Friday, August 21, 2009

Race Report - Midsummer Night's Run 30km

Midsummer Night's Run 30km proved to be one of the most unique races I've ever been in. The race starts at an unassuming baseball diamond just off Lakeshore Blvd. in Toronto at 5:30 in the evening. Actually, the race started on a side street call Bouchette. To find the starting line on Google Earth, put the co-ordinates 43 39.0808N, 79 20.2855w in the fly-to space and hit enter.
The race does a zig-zag route through the industrial area of the old port region of Toronto before heading out onto the Leslie Street Spit or Tommy Thompson Park. The spit is an on-going project made of landfill from construction products in the city of Toronto dating back decades. The Spit section is basically an out and back that turns around after circling the scenic lighthouse at the tip. Once back into civilization, the last 11 or 12 km take place on a loop of Ashbridges Bay Park and the Toronto Beaches boardwalk before returning to the start line.
The weather was great. Storms were threatening all day but other than the odd sprinkle, the air remained clear. The views of Toronto's downtown skyline were awesome during the Spit section. The views of Lake Ontario were also inspiring and psychologically kept the blood running cool.
The Ashbridges Bay/Boardwalk section was nice, flat and scenic but was a bit overcrowded with beach-goers and park users that were sharing the course.
The finish area was lined with cheering spectators. The process at the finish line was very fluid with medals handed out, chips clipped off and food in mouth quite quickly. It should be noted that the baggage check area was easily the most organized of any race I've ever participated in.
The beer garden looked well-organized and very tantalizing. Unfortunately, I felt it best to make the 5km walk back to my vehicle without partaking in the festivities.
As for how the race went for me...
I spelled out 5 objectives that I wanted to aim for in an earlier post. They are:

1. beat 3 hours
2. finish injury free
3. enjoy the sights - I may be the only person that finds the Leslie Spit to be an attraction
4. get my money's worth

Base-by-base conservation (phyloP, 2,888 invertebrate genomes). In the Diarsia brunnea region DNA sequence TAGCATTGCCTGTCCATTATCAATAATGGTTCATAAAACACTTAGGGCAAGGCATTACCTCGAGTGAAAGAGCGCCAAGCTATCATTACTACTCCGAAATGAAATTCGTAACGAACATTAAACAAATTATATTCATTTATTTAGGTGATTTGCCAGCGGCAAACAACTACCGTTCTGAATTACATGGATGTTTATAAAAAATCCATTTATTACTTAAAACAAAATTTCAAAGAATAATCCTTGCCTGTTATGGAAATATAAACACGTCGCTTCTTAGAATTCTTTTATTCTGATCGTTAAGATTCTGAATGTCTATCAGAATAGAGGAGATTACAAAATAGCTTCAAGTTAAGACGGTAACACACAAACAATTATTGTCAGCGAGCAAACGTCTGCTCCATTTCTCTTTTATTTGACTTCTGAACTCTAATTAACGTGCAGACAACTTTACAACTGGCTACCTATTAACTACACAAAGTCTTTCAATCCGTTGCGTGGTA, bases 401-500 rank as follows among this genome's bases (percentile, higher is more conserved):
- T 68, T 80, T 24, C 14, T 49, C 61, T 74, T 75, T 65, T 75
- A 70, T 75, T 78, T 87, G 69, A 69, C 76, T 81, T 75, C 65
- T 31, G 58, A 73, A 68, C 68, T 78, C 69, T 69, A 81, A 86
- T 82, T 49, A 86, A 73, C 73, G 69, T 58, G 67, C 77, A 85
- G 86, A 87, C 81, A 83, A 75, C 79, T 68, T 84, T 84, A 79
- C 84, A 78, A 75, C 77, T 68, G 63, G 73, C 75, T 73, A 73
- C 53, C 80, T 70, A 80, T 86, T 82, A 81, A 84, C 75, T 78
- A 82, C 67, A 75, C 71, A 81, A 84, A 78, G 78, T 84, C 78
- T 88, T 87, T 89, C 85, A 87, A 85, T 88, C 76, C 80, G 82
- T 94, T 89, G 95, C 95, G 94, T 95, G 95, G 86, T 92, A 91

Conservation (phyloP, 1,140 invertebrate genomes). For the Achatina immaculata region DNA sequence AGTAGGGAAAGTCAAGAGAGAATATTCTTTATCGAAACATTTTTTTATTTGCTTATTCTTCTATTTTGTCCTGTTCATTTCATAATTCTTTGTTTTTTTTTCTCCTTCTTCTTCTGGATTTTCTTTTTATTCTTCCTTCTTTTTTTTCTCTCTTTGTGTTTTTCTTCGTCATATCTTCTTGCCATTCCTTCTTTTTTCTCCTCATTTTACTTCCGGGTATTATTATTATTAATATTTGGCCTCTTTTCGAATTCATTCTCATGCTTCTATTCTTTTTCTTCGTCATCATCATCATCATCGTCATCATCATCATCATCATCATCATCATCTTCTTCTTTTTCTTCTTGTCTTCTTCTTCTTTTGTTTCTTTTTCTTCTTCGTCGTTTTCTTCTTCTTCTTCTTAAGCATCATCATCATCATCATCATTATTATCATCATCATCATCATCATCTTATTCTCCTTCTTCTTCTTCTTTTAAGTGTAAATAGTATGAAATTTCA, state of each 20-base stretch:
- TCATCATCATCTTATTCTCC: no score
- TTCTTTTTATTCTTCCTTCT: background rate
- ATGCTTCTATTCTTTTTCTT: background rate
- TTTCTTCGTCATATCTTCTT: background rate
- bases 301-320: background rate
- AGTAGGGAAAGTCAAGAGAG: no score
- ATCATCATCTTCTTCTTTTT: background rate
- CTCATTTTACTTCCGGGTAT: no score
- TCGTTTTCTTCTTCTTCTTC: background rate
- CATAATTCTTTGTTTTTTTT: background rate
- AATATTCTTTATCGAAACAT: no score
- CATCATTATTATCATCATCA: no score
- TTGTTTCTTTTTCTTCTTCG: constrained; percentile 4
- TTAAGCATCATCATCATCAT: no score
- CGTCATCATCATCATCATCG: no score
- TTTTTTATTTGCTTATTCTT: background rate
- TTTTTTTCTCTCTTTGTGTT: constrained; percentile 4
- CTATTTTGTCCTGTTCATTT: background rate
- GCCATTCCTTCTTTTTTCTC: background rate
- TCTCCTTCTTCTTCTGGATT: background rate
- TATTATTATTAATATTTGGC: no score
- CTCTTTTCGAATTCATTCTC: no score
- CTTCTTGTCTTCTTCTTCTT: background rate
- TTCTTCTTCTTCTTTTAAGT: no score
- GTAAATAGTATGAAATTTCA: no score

5. have a beer with my fellow runners after the race at the beer tent

I did not beat three hours. I came close at 3:01:27. I was up to 2 minutes and 45 seconds ahead of the 3 hour pace until I hit the 20km mark. I then slowly lost time on each and every kilometer until the end. I don't believe I went out too fast. I do believe my biggest problem was my decision to walk so much before the race. I estimate my total walking distance at around 15 km before the race even started. Five of those kilometers were with a 25 lb. pack on my back and a hot sun beating down on the back of my head. Right from the start of the run, my calves and hamstrings felt cramped. I also blame lack of long distance training runs. I usually max out at 14 to 15km on my long runs and those just aren't enough to build the stamina needed for runs of this distance and beyond.
Despite aching pretty bad that night and all the next day, I did achieve my objective of finishing injury free. This is something that comes with the wisdom of old-age! I know the signs now that indicate I need to slow right down to avoid a muscle pull. There was a time, not too long ago, that I would run through these signs and soon after be limping at the side of the road.
I did enjoy the sights. I got to see some areas of Toronto that I haven't had a chance to see before. We Canadians from outside Toronto have a habit of putting 'The Big Smoke' down, but it really is one of the world's most beautiful cities. The Leslie Street Spit is an amazing case of how Mother Nature inevitably takes back what's hers. It's looking more and more like a natural forested area every year. I'd never been to Ashbridges Bay before and was surprised at the feel of being so secluded so close to such a huge population.
I got my money's worth. I got to run a world class event with world class organizers and volunteers. I received an awesome long sleeve New Balance tech shirt, an awesome finisher's medal and an awesome stainless steel water bottle at the finish.
I did not have a beer with my fellow runners because I was concerned that I might never make it back to my vehicle alive if I did. The beer was provided by Steam Whistle Brewery, a local Toronto micro-brewery and was going for a decent (for Toronto) price of $5 each. According to , Steam Whistle is a vegan friendly beer. Next year, I'm parking closer and having a few brown pops.
The one thing I was a little disappointed with was the packet pickup location. The Delta Chelsea at Yonge and Gerrard was no where near the race site and suffered from a lack of affordable, short-term parking. Hopefully, next year they will find a location closer to the race site. My race rating of the Midsummer Night's Run will follow in a day or two.

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